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Cleared of Spying, Chaplain to Resign

Muslim who ministered at Guantanamo Bay is leaving the Army, which he says ruined his career.

August 03, 2004|John Hendren | Times Staff Writer

WASHINGTON — The Muslim chaplain cleared of being part of an alleged spy ring at the Navy prison holding suspected Al Qaeda and Taliban members submitted his resignation Monday, saying an overly zealous prosecution had destroyed his career in the Army.

Capt. James Joseph Yee, who ministered to the Muslims held at Guantanamo Bay, Cuba, was arrested in September 2003 and held for 76 days in a military jail. The Army initially attempted to connect him to a purported spy ring at the base, but could not substantiate espionage allegations.

Early in the investigation, a newspaper report -- citing sources close to the case -- said that Yee was likely to face charges that could make him eligible for the death penalty. Instead, he was charged with mishandling classified information and violating military law by committing adultery and downloading pornography onto his government computer.

The criminal charges were dropped, and Yee eventually was convicted of minor administrative charges involving the adultery and pornography accusations. Those convictions and a written reprimand handed down March 22 were overturned April 14.

But even in clearing Yee, Gen. James T. Hill, head of the Miami-based U.S. Southern Command, described him as culpable of wrongdoing.

"While I believe that Chaplain Yee's misconduct was wrong, I do not believe, given the extreme notoriety of his case in the news media, that further stigmatizing Chaplain Yee would serve a just and fair purpose," Hill wrote in his decision.

The Army's refusal to acknowledge Yee's innocence, even while clearing him, had ruined any chance of a career in the nation's oldest armed service, the chaplain said in a letter asking for his resignation to be effective Jan. 7, 2005.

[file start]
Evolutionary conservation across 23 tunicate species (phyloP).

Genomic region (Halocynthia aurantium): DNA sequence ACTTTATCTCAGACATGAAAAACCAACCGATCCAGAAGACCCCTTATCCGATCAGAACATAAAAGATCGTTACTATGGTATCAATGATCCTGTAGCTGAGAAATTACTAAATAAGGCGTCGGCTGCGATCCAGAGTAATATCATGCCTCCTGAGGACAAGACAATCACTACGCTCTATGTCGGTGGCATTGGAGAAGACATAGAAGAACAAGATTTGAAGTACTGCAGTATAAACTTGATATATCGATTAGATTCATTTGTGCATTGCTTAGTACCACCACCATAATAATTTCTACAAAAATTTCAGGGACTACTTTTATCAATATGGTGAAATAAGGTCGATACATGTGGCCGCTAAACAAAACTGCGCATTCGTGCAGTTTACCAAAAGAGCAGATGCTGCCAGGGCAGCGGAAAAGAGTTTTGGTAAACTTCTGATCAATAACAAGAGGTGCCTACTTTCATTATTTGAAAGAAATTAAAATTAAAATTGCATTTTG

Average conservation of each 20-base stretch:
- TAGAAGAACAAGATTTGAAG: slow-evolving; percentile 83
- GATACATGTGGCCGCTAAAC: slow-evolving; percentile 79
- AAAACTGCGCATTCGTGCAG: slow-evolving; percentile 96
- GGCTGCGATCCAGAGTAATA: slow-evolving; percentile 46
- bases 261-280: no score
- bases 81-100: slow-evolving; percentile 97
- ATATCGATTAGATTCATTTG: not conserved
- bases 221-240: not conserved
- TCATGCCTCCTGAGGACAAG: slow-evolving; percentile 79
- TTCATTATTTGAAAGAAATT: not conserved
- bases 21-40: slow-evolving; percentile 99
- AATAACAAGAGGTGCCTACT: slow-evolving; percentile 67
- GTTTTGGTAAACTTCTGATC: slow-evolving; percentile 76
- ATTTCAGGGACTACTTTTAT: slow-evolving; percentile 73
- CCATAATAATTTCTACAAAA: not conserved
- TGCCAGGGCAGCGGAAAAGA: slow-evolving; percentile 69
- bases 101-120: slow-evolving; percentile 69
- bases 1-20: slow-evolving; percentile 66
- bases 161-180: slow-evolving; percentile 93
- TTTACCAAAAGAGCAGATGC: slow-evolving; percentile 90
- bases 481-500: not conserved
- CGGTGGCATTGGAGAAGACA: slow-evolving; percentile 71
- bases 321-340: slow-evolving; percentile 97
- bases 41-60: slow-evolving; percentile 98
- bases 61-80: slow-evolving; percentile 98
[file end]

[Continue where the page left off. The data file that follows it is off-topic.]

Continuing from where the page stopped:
Yee plans to pursue a master's degree in international relations at Troy State University in Alabama, said his attorney, Eugene R. Fidell.

"Those unfounded allegations -- which were leaked to the media -- irreparably injured my personal and professional reputation and destroyed my prospects for a career in the United States Army," Yee wrote.

"I have waited for months for an apology for the treatment to which I have been subjected, but none has been forthcoming.

"I have been unable even to obtain my personal effects from Guantanamo Bay, despite repeated requests.

"In the circumstances, I have no alternative but to tender my resignation."

A 1990 graduate of the U.S. Military Academy at West Point, N.Y., Yee was raised as a Lutheran. He converted to Islam about the time he served in Saudi Arabia after the 1991 Persian Gulf War and is one of only 17 Muslim chaplains in the armed forces.

Army officials at the Pentagon referred inquiries to officials at Ft. Lewis, Wash., where Yee has been stationed since the legal proceedings against him collapsed earlier this year.

"We have received his resignation," Lt. Col. Bill Costello, a spokesman at the base, said Monday evening. "It is being processed in accordance with Army regulations."

Yee feels he was persecuted by a military justice system operating "on a hair trigger" at the Guantanamo Bay prison, where the government continues to hold about 585 prisoners captured in the Bush administration's war on terrorism, Fidell said.

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